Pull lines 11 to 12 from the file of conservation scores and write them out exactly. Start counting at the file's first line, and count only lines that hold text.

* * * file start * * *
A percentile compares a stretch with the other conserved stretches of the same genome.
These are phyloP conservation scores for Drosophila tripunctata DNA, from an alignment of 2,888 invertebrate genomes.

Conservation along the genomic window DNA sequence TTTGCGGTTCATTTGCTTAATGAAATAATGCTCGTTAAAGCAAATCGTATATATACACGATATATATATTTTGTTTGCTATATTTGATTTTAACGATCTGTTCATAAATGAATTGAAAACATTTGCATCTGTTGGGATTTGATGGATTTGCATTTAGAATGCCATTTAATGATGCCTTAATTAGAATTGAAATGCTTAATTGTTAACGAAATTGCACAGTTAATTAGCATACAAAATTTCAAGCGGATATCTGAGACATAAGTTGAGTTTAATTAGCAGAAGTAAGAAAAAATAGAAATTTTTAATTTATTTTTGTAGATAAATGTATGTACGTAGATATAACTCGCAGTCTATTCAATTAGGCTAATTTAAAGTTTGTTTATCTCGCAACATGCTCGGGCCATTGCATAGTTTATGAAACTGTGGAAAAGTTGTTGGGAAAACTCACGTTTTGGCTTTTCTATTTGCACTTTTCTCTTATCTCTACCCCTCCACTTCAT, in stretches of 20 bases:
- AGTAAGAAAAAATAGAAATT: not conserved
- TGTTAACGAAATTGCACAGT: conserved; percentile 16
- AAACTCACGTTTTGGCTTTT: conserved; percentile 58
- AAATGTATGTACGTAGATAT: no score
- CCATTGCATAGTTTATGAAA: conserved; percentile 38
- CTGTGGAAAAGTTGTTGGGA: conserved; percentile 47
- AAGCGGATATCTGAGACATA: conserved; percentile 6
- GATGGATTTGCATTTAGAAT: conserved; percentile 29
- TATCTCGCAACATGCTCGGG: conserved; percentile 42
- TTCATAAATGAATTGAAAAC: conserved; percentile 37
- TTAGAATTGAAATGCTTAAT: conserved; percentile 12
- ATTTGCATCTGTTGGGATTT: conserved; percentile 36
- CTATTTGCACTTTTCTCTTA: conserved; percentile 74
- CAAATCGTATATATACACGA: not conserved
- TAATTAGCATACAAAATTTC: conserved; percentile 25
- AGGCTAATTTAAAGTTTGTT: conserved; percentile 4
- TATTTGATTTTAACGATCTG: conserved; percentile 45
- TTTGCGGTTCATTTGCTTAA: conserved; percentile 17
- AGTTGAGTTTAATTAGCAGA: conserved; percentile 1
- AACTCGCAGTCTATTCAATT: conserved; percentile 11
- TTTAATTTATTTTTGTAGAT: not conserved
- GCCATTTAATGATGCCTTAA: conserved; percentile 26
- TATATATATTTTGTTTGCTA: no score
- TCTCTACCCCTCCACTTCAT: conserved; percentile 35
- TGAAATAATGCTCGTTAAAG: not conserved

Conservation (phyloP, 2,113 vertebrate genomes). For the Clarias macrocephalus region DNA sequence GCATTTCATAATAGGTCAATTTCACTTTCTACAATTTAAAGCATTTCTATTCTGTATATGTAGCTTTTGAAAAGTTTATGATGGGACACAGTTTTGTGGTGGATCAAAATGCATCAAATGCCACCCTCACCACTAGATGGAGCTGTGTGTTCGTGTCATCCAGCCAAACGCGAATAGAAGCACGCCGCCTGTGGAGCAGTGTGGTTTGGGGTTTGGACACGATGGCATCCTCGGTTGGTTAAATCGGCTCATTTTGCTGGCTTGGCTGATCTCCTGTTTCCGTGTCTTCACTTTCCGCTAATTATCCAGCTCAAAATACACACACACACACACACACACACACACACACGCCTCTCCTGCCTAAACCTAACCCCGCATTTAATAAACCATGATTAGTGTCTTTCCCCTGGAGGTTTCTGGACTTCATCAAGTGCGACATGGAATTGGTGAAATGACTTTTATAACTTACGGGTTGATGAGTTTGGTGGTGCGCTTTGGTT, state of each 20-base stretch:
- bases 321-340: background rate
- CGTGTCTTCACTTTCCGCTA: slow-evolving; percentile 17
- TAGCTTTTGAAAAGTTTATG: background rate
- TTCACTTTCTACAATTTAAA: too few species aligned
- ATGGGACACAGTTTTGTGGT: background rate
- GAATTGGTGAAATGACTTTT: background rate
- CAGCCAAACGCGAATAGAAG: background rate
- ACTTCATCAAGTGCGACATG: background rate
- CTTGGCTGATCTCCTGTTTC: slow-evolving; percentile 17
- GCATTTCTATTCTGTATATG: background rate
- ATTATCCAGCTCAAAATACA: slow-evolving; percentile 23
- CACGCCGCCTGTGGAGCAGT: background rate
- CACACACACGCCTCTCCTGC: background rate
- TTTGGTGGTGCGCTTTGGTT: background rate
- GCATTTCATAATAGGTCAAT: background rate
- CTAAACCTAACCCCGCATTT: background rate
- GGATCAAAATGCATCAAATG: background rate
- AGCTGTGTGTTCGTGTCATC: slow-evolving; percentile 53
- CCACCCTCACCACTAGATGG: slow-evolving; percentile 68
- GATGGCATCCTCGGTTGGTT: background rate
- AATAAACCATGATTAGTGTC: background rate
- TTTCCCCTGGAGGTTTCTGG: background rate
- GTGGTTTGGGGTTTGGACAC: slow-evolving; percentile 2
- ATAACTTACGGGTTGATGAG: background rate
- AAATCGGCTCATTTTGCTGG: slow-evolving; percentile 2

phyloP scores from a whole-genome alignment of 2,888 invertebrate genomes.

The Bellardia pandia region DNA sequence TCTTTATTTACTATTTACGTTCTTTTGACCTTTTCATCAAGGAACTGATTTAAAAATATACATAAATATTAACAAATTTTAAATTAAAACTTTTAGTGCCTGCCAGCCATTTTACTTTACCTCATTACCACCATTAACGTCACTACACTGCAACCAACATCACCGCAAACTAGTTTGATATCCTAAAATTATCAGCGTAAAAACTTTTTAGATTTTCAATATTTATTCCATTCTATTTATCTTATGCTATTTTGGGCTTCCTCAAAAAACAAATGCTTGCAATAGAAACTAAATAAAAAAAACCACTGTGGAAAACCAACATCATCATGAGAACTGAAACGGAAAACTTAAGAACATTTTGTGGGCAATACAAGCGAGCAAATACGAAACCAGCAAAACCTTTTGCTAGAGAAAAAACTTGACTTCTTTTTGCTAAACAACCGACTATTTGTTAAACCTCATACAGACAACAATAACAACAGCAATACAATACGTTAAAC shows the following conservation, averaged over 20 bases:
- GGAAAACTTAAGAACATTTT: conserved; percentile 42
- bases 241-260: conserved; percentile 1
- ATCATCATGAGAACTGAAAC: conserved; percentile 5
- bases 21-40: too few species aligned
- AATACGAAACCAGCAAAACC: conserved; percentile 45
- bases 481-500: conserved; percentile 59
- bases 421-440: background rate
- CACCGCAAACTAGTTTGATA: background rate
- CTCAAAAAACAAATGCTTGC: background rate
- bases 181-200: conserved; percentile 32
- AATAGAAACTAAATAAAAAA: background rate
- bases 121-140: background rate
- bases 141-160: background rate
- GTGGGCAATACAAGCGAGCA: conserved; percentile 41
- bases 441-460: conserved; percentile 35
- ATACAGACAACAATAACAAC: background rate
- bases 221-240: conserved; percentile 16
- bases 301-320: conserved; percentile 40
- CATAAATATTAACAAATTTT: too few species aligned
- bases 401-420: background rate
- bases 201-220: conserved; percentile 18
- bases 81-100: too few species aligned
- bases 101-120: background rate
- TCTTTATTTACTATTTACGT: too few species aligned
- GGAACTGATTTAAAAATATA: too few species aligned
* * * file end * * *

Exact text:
- GATGGATTTGCATTTAGAAT: conserved; percentile 29
- TATCTCGCAACATGCTCGGG: conserved; percentile 42